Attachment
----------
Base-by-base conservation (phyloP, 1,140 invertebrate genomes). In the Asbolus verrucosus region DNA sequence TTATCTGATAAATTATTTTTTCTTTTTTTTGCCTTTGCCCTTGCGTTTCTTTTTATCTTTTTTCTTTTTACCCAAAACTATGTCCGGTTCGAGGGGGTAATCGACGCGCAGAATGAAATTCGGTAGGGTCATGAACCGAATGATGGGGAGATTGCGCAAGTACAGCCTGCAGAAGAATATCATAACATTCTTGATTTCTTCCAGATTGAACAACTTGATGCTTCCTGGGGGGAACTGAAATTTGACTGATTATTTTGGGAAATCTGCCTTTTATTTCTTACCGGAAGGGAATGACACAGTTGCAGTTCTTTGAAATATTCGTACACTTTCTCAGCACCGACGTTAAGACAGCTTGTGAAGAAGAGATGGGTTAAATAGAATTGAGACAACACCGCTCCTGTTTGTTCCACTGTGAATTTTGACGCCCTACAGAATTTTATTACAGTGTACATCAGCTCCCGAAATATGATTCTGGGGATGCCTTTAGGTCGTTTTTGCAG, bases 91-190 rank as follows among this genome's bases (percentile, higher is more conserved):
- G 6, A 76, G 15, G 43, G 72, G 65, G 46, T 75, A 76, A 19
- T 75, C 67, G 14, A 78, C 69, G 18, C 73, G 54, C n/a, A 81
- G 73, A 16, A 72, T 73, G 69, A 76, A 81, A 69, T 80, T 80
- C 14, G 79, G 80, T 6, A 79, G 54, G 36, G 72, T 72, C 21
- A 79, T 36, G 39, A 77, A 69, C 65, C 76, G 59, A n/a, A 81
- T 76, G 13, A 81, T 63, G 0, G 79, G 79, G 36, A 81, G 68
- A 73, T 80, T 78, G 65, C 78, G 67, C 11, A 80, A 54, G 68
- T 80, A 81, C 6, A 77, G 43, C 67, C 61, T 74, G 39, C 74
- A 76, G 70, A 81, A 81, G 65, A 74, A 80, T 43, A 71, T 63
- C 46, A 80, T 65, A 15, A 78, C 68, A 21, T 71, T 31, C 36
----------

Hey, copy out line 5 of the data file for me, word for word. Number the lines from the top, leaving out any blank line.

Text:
- C 14, G 79, G 80, T 6, A 79, G 54, G 36, G 72, T 72, C 21